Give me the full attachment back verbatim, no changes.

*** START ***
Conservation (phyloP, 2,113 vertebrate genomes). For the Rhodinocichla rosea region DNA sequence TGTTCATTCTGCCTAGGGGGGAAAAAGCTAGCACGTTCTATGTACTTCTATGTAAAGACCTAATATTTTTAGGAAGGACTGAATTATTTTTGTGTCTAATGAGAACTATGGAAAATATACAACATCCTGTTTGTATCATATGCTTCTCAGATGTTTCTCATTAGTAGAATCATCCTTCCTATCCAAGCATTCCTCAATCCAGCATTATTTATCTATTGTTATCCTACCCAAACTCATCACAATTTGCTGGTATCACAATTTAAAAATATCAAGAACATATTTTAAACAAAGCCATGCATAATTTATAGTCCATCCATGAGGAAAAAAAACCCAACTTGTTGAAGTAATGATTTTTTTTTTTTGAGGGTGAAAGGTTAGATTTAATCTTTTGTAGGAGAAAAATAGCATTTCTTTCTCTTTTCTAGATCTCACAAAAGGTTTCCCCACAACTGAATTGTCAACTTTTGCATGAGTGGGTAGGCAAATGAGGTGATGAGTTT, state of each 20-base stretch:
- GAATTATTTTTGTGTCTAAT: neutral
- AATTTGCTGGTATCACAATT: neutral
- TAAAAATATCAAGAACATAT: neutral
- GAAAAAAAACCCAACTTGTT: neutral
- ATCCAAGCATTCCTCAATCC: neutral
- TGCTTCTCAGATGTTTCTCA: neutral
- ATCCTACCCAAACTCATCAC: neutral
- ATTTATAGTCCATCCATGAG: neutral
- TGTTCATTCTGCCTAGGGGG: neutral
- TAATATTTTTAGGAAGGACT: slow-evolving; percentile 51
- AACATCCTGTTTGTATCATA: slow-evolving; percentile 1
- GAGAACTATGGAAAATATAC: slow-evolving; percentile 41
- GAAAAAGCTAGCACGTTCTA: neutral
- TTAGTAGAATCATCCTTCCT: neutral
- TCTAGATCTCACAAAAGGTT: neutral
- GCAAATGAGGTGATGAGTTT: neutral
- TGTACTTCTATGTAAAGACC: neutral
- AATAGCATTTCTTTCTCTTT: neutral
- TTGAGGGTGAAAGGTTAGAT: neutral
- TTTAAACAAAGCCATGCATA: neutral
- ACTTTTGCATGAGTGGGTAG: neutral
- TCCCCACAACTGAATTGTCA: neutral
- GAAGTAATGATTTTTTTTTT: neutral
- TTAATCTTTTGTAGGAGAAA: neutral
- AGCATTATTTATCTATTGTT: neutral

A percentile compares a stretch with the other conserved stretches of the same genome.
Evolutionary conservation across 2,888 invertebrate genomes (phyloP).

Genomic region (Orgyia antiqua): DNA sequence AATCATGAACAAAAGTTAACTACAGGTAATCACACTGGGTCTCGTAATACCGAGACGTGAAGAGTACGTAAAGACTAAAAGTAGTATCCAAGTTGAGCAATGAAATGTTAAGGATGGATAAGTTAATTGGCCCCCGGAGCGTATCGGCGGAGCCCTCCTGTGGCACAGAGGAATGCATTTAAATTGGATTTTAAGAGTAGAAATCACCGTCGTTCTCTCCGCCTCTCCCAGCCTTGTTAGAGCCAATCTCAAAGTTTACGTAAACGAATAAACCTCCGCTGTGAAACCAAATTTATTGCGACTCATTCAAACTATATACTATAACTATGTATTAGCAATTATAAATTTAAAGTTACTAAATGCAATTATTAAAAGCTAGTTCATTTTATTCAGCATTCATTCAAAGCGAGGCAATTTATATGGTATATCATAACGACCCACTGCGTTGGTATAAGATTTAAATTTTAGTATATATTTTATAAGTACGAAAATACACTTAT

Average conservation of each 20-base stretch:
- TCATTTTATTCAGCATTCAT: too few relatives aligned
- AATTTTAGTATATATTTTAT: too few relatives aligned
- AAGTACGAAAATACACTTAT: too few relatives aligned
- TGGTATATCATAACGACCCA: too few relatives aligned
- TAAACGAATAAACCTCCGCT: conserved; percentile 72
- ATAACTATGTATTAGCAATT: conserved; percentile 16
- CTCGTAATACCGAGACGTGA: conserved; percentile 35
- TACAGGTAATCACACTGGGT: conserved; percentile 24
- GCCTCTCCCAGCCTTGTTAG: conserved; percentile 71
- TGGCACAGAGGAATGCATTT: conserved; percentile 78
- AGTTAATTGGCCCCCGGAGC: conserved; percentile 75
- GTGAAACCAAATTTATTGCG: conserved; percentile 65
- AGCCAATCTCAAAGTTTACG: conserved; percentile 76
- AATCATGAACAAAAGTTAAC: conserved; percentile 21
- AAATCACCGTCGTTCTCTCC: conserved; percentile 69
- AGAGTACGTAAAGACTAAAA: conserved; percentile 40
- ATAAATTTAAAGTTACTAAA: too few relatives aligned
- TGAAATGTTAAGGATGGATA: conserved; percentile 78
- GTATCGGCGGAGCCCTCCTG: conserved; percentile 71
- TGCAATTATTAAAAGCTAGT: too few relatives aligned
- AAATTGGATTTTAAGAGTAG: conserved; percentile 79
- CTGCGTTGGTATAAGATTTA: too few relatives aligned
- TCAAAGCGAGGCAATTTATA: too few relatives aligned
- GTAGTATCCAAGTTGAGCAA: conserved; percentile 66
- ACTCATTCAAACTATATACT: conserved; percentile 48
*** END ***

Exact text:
Conservation (phyloP, 2,113 vertebrate genomes). For the Rhodinocichla rosea region DNA sequence TGTTCATTCTGCCTAGGGGGGAAAAAGCTAGCACGTTCTATGTACTTCTATGTAAAGACCTAATATTTTTAGGAAGGACTGAATTATTTTTGTGTCTAATGAGAACTATGGAAAATATACAACATCCTGTTTGTATCATATGCTTCTCAGATGTTTCTCATTAGTAGAATCATCCTTCCTATCCAAGCATTCCTCAATCCAGCATTATTTATCTATTGTTATCCTACCCAAACTCATCACAATTTGCTGGTATCACAATTTAAAAATATCAAGAACATATTTTAAACAAAGCCATGCATAATTTATAGTCCATCCATGAGGAAAAAAAACCCAACTTGTTGAAGTAATGATTTTTTTTTTTTGAGGGTGAAAGGTTAGATTTAATCTTTTGTAGGAGAAAAATAGCATTTCTTTCTCTTTTCTAGATCTCACAAAAGGTTTCCCCACAACTGAATTGTCAACTTTTGCATGAGTGGGTAGGCAAATGAGGTGATGAGTTT, state of each 20-base stretch:
- GAATTATTTTTGTGTCTAAT: neutral
- AATTTGCTGGTATCACAATT: neutral
- TAAAAATATCAAGAACATAT: neutral
- GAAAAAAAACCCAACTTGTT: neutral
- ATCCAAGCATTCCTCAATCC: neutral
- TGCTTCTCAGATGTTTCTCA: neutral
- ATCCTACCCAAACTCATCAC: neutral
- ATTTATAGTCCATCCATGAG: neutral
- TGTTCATTCTGCCTAGGGGG: neutral
- TAATATTTTTAGGAAGGACT: slow-evolving; percentile 51
- AACATCCTGTTTGTATCATA: slow-evolving; percentile 1
- GAGAACTATGGAAAATATAC: slow-evolving; percentile 41
- GAAAAAGCTAGCACGTTCTA: neutral
- TTAGTAGAATCATCCTTCCT: neutral
- TCTAGATCTCACAAAAGGTT: neutral
- GCAAATGAGGTGATGAGTTT: neutral
- TGTACTTCTATGTAAAGACC: neutral
- AATAGCATTTCTTTCTCTTT: neutral
- TTGAGGGTGAAAGGTTAGAT: neutral
- TTTAAACAAAGCCATGCATA: neutral
- ACTTTTGCATGAGTGGGTAG: neutral
- TCCCCACAACTGAATTGTCA: neutral
- GAAGTAATGATTTTTTTTTT: neutral
- TTAATCTTTTGTAGGAGAAA: neutral
- AGCATTATTTATCTATTGTT: neutral

A percentile compares a stretch with the other conserved stretches of the same genome.
Evolutionary conservation across 2,888 invertebrate genomes (phyloP).

Genomic region (Orgyia antiqua): DNA sequence AATCATGAACAAAAGTTAACTACAGGTAATCACACTGGGTCTCGTAATACCGAGACGTGAAGAGTACGTAAAGACTAAAAGTAGTATCCAAGTTGAGCAATGAAATGTTAAGGATGGATAAGTTAATTGGCCCCCGGAGCGTATCGGCGGAGCCCTCCTGTGGCACAGAGGAATGCATTTAAATTGGATTTTAAGAGTAGAAATCACCGTCGTTCTCTCCGCCTCTCCCAGCCTTGTTAGAGCCAATCTCAAAGTTTACGTAAACGAATAAACCTCCGCTGTGAAACCAAATTTATTGCGACTCATTCAAACTATATACTATAACTATGTATTAGCAATTATAAATTTAAAGTTACTAAATGCAATTATTAAAAGCTAGTTCATTTTATTCAGCATTCATTCAAAGCGAGGCAATTTATATGGTATATCATAACGACCCACTGCGTTGGTATAAGATTTAAATTTTAGTATATATTTTATAAGTACGAAAATACACTTAT

Average conservation of each 20-base stretch:
- TCATTTTATTCAGCATTCAT: too few relatives aligned
- AATTTTAGTATATATTTTAT: too few relatives aligned
- AAGTACGAAAATACACTTAT: too few relatives aligned
- TGGTATATCATAACGACCCA: too few relatives aligned
- TAAACGAATAAACCTCCGCT: conserved; percentile 72
- ATAACTATGTATTAGCAATT: conserved; percentile 16
- CTCGTAATACCGAGACGTGA: conserved; percentile 35
- TACAGGTAATCACACTGGGT: conserved; percentile 24
- GCCTCTCCCAGCCTTGTTAG: conserved; percentile 71
- TGGCACAGAGGAATGCATTT: conserved; percentile 78
- AGTTAATTGGCCCCCGGAGC: conserved; percentile 75
- GTGAAACCAAATTTATTGCG: conserved; percentile 65
- AGCCAATCTCAAAGTTTACG: conserved; percentile 76
- AATCATGAACAAAAGTTAAC: conserved; percentile 21
- AAATCACCGTCGTTCTCTCC: conserved; percentile 69
- AGAGTACGTAAAGACTAAAA: conserved; percentile 40
- ATAAATTTAAAGTTACTAAA: too few relatives aligned
- TGAAATGTTAAGGATGGATA: conserved; percentile 78
- GTATCGGCGGAGCCCTCCTG: conserved; percentile 71
- TGCAATTATTAAAAGCTAGT: too few relatives aligned
- AAATTGGATTTTAAGAGTAG: conserved; percentile 79
- CTGCGTTGGTATAAGATTTA: too few relatives aligned
- TCAAAGCGAGGCAATTTATA: too few relatives aligned
- GTAGTATCCAAGTTGAGCAA: conserved; percentile 66
- ACTCATTCAAACTATATACT: conserved; percentile 48